Phyllo dough scares me. I've used it once or twice, with great results, but it doesn't matter, my mind still thinks what it wants. And, truth be told - once you have all of your ingredients ready to go, the use of phyllo is actually painless and easy.
Some time ago, I found a recipe for fennel and chorizo strudel in the Culinary Institute of America's Gourmet Meals in Minutes cookbook that I glanced at, saw phyllo, made a mental note and filed it away in the depths of my mind for months. (The picture is actually featured right on the cover!) This week I finally pulled out the phyllo sheets to defrost so I could make a variation of this recipe that intrigued me so - replacing the chorizo, which I do not like, with good old Italian Sausage.
FENNEL AND SAUSAGE STRUDEL (makes two six inch strudels - enough to feed 4 people)
8 sheets of prepared and thawed phyllo dough
1 stick of butter, divided
1 fennel bulb, finely chopped
1 small onion, finely chopped
6 oz. ground sweet Italian sausage
2 tbsp fresh tarragon
1 tbsp fresh chives
1 1/4 cup Italian bread crumbs, divided
pepper, to taste
Preheat oven to 400 degrees.
In a large skillet, melt 2 tbsp butter. Saute sausage and onion until sausage is fully cooked. Add fennel and continue to cook until fennel is tender. Set aside and let cool until mixture is room temperature. Finely chop herbs. Add herbs, bread crumbs and egg to cooled mixture and stir to thoroughly combine. Season with pepper. (No need to add salt - the sausage is salty enough!)
The chives add such a nice flavor to the overall mixture. Save a little for some garnish at the end.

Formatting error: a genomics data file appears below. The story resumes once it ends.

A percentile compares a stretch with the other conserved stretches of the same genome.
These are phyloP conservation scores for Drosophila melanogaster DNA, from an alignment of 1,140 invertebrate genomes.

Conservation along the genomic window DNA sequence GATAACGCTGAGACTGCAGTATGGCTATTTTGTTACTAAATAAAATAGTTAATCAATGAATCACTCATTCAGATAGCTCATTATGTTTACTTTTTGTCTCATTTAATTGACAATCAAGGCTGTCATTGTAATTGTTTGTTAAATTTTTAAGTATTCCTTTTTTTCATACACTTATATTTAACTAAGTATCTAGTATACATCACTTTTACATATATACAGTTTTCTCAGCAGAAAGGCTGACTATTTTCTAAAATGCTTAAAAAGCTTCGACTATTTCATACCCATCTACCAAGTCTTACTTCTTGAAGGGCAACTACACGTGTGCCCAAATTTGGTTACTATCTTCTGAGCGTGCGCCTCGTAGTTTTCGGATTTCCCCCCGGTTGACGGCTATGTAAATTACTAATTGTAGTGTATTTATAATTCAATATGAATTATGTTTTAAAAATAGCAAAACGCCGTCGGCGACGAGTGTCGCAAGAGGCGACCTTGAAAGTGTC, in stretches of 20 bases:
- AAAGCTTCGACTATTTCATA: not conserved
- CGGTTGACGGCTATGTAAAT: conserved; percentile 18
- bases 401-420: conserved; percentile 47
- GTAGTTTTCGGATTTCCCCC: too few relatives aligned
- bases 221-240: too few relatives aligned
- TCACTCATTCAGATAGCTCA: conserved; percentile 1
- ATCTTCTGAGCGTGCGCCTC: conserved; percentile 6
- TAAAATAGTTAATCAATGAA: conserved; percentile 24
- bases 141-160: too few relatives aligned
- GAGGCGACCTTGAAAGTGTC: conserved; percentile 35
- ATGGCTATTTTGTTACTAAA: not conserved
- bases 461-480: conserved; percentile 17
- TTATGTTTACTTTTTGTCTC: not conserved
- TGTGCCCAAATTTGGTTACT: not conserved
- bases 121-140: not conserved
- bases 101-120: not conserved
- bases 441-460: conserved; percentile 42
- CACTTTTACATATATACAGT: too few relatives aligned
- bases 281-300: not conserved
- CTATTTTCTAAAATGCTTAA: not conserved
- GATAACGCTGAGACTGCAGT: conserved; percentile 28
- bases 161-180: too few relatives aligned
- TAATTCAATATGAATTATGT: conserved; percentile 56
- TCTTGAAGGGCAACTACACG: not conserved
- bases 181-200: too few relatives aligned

Prepare your workplace for the phyllo. Melt remaining butter, and dampen a clean kitchen towel. (Use the kitchen towel to cover the phyllo you are not using so that the dough does not dry out and become brittle while you are working.) Place one sheet of phyllo on a piece of parchment paper. Brush melted butter on phyllo, working away from you. Sprinkle a thin layer of bread crumbs on buttered phyllo, and repeat with remaining dough until you have 4 complete layers.
Spread 1/2 of sausage mixture on one end of the phyllo, and carefull roll up, tucking the ends under slightly and placing the strudel seam side down on a parchment lined baking sheet. Repeat all steps to create another strudel roll.
Brush strudels with remaining butter and dust another layer of bread crumbs on top to assist with browning and flavor. With a very sharp knife, score the top of the strudel rolls to make cutting the final product easier. Bake for 15 minutes or until lightly browned and flaky.
Although I served this for dinner, it would make an absolutely awesome appetizer if made into a thinner roll and cut into bite sized pieces. I loved the way the phyllo crisped up and became this buttery, flaky covering for the flavorful sausage interior. Be warned though - it is incredibly rich.
These strudels would also be incredible (and a little healthier) with ground chicken, or even a spinach mixture for all the vegetarians out there! I may even try the technique stuffed with spinach and artichoke dip for Easter, so that no one has to mess with broken tortilla chips!